But enough of the gimmicks and shiny toys - day to day, how's it going?.
The shine is wearing off a little, and it's time to figure out how the change of system works with the things I use a computer for everyday: office stuff, web and email, blogging, photographic work.
Taking the last one first, I doubt I'll be using the laptop for working with photographs. But if we make the jump into an Apple desktop I'll let you know then...
Up to this point blogging has been a totally web-based experience, using the control panels of the various blogging systems I've tried (I'm currently using WordPress), which is pretty OS-independent. But following a tip from TSK I discovered ecto, which is a very nice offline blog editor. Makes it much easer to manage and compose posts, very intuitive and pretty. Costs a little bit of money, but well worth it. I tried the Windows version, but didn't take to it the same way.
Email is easy. Quite a while ago I ditched Outlook for Thunderbird, for which there is an OS X version available. Slightly different kinks in the Mac version to the one I was used to, but I will still recommend it as an excellent and powerful mail client. Similarly for the web browser, many people people these days love Firefox, but I find Opera to be far superior whatever the platform - Windows, OS X, even my mobile phone. Opera is slicker and more polished (version 9 vs. version 1.x), and just as standards-friendly. And since a while ago it is now free without ads, too! So no change there, then.
But browsing is only half the web story. Site creation and coding is another matter. In Windows-land my text editor of choice is the excellent SciTE with its handy code-highlighting and -editing features. Unfortunately it hasn't (and probably won't be) ported to OS X. It'll probably be a while before I settle on one to take its place, but for the moment I'm trialling Smultron, and it seems to be filling SciTE's boots pretty well. CSS editing is easier again: Style Master is on the Mac too. My previous FTP client was Bullet Proof, but again no Mac version. Instead, I'm discovering why Transmit is so popular.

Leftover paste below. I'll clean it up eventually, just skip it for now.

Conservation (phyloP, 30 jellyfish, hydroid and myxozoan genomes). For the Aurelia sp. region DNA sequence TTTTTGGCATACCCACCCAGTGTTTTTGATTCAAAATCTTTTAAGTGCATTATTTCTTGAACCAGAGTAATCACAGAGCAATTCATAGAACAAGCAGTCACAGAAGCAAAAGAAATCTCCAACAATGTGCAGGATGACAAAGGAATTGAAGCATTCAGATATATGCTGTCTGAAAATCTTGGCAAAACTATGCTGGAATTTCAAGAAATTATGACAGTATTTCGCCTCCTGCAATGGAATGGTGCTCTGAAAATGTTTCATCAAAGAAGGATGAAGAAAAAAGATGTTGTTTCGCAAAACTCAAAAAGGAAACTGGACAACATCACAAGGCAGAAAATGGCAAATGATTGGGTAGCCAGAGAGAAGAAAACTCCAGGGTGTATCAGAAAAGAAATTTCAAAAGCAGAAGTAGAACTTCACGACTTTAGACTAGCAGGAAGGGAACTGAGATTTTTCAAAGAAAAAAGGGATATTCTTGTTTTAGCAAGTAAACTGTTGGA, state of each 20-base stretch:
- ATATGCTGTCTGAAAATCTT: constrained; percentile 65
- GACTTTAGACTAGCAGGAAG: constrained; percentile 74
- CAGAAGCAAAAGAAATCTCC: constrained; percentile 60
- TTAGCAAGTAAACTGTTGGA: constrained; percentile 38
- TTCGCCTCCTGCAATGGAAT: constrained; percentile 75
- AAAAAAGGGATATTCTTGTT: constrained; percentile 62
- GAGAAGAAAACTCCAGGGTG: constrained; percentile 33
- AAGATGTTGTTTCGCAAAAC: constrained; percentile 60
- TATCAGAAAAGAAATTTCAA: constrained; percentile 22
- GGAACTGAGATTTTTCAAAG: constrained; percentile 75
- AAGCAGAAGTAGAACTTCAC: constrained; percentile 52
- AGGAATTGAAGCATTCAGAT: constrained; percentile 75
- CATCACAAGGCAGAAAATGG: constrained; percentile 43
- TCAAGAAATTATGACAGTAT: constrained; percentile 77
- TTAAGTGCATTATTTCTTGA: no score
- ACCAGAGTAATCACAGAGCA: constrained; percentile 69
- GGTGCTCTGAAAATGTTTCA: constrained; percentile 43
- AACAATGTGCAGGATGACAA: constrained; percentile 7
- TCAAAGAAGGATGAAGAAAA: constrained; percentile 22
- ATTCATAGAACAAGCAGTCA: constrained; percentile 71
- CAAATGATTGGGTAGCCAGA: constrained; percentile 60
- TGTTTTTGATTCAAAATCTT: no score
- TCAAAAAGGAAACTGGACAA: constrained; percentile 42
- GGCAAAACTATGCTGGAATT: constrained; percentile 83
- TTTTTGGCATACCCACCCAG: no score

Finally, office work. Boot Camp means I can use my existing copy of MS Office rather than shelling out for an OS X version. Good in that it saves money, and good because the current Mac version doesn't run natively on the Intel Macs (runs slow and nasty) and only Microsoft when it will. That said, switching between the operating systems is no fun. OpenOffice isn't bad and is getting better, but is only recently available for Intel Macs so I haven't tried it yet [sets download running the background]. Also, it doesn't run natively in the GUI (needs X11 hanging around to work). The folks at NeoOffice are working on a Java-based version that fits into Apple's Aqua GUI in OS X: I'm running an alpha build and so far it is pretty good. Again, it hasn't got the polish of MS Office, but the OpenOffice system is getting good, fast. Version 2 was a big jump. I may not buy MS Office for the Mac.
There you go. I'm still getting the hang of things, and discovering a lot of new software, but so far I'm pretty satisfied and the good experiences out-number the bad.